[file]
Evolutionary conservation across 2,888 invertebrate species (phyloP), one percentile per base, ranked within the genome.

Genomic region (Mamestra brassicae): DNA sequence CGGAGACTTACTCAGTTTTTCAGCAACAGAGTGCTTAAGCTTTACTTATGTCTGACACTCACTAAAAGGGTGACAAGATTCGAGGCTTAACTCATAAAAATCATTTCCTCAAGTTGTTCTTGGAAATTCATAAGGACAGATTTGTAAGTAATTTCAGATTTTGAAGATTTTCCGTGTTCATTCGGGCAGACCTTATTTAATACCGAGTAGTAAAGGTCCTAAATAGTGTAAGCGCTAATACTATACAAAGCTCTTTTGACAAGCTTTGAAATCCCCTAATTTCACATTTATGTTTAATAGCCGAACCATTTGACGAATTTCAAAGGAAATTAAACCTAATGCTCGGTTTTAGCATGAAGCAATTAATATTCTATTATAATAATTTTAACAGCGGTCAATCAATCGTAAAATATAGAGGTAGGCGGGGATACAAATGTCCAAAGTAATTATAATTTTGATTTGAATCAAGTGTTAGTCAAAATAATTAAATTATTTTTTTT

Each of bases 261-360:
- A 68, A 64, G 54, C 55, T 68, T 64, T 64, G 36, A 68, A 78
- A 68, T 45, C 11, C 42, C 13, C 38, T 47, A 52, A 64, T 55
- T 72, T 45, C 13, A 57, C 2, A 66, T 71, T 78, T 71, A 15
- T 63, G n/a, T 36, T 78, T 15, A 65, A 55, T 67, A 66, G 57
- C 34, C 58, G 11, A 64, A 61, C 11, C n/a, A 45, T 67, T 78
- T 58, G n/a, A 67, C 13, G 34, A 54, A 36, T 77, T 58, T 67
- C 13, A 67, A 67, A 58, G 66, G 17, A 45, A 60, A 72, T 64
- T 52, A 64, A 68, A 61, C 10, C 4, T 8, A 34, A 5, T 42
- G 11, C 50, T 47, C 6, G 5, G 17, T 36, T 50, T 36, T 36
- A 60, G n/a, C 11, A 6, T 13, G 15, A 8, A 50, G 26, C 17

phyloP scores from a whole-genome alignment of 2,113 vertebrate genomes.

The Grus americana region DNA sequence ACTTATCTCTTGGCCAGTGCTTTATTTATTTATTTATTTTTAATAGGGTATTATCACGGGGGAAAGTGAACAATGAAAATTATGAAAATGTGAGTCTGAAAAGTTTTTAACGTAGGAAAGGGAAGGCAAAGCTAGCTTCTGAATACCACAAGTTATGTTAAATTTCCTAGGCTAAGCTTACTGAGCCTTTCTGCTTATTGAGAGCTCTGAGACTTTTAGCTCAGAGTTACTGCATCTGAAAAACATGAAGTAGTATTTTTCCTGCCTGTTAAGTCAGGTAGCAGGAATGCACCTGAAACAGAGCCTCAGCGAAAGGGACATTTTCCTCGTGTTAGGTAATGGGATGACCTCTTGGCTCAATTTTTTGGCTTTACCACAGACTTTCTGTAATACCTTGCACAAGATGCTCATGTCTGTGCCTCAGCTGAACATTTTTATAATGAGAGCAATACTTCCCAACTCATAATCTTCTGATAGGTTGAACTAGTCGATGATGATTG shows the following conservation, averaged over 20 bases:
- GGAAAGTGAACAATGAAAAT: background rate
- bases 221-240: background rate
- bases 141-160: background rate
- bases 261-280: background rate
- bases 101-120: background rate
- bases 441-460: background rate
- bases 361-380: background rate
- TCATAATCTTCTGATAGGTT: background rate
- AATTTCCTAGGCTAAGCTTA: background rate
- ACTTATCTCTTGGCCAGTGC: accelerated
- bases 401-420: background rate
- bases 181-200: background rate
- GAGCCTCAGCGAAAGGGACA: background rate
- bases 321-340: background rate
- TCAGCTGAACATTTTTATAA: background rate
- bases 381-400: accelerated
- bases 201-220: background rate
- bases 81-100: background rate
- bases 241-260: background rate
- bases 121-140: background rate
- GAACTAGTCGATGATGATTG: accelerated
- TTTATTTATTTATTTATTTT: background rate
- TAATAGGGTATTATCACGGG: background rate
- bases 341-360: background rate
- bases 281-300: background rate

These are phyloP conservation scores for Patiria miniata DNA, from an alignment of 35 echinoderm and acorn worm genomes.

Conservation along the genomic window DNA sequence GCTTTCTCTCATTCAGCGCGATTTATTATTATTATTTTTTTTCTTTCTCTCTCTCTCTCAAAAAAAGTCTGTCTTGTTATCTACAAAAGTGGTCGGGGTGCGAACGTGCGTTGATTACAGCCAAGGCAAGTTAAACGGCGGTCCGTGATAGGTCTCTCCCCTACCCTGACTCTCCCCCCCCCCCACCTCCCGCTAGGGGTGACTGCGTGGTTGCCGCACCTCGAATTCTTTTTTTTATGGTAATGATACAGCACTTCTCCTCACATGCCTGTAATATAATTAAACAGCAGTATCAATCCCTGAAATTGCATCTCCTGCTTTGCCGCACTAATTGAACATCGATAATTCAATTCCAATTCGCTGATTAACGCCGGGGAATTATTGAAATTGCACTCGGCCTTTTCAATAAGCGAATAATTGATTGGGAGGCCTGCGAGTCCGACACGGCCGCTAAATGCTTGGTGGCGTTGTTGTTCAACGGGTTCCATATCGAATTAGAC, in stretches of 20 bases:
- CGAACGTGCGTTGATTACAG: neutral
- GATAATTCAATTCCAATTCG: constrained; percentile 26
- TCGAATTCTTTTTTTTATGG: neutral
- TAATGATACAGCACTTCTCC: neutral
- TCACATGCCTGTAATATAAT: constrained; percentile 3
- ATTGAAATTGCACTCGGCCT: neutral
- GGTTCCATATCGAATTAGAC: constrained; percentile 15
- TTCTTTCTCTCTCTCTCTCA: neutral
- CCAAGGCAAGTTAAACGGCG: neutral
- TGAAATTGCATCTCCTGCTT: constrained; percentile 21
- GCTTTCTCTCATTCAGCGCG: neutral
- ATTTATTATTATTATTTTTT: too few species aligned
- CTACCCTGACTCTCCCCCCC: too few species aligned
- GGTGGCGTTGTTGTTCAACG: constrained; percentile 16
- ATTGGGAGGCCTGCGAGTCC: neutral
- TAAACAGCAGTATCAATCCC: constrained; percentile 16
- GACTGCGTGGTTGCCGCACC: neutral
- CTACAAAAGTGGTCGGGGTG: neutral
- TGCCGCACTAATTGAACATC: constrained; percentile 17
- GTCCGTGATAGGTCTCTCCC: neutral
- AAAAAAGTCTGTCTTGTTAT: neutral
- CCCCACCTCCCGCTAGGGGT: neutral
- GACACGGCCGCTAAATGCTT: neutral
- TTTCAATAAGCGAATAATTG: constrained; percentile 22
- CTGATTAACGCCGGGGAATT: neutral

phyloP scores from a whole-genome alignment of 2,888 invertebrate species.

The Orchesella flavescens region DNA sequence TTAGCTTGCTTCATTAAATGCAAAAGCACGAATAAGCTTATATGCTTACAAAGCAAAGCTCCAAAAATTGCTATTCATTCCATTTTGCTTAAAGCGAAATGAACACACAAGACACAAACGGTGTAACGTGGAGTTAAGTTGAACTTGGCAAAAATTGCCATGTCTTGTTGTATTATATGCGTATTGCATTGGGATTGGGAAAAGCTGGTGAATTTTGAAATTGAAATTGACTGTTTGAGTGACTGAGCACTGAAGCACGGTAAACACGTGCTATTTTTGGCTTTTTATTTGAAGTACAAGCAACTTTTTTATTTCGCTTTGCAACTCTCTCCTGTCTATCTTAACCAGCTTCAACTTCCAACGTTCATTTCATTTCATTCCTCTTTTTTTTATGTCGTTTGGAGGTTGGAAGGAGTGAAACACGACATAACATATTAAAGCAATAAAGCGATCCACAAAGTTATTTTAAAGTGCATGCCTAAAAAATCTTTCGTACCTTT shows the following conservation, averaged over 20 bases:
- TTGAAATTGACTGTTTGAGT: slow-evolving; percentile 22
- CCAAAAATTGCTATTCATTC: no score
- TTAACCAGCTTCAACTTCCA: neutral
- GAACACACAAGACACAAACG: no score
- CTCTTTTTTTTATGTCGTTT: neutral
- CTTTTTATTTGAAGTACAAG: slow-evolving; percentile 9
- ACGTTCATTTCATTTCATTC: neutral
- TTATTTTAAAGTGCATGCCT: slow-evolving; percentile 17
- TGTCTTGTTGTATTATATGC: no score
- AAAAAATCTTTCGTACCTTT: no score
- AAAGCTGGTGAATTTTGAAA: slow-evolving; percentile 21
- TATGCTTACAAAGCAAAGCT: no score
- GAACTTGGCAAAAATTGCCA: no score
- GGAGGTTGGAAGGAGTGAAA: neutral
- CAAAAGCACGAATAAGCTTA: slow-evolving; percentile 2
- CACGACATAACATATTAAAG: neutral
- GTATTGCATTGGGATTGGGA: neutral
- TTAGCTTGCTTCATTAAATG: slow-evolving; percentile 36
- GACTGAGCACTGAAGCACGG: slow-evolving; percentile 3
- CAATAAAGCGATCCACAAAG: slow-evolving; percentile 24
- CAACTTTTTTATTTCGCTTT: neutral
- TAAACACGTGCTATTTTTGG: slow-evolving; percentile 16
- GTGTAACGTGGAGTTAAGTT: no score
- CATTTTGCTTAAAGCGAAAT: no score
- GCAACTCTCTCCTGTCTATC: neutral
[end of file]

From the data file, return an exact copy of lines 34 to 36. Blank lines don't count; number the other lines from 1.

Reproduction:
- bases 241-260: background rate
- bases 121-140: background rate
- GAACTAGTCGATGATGATTG: accelerated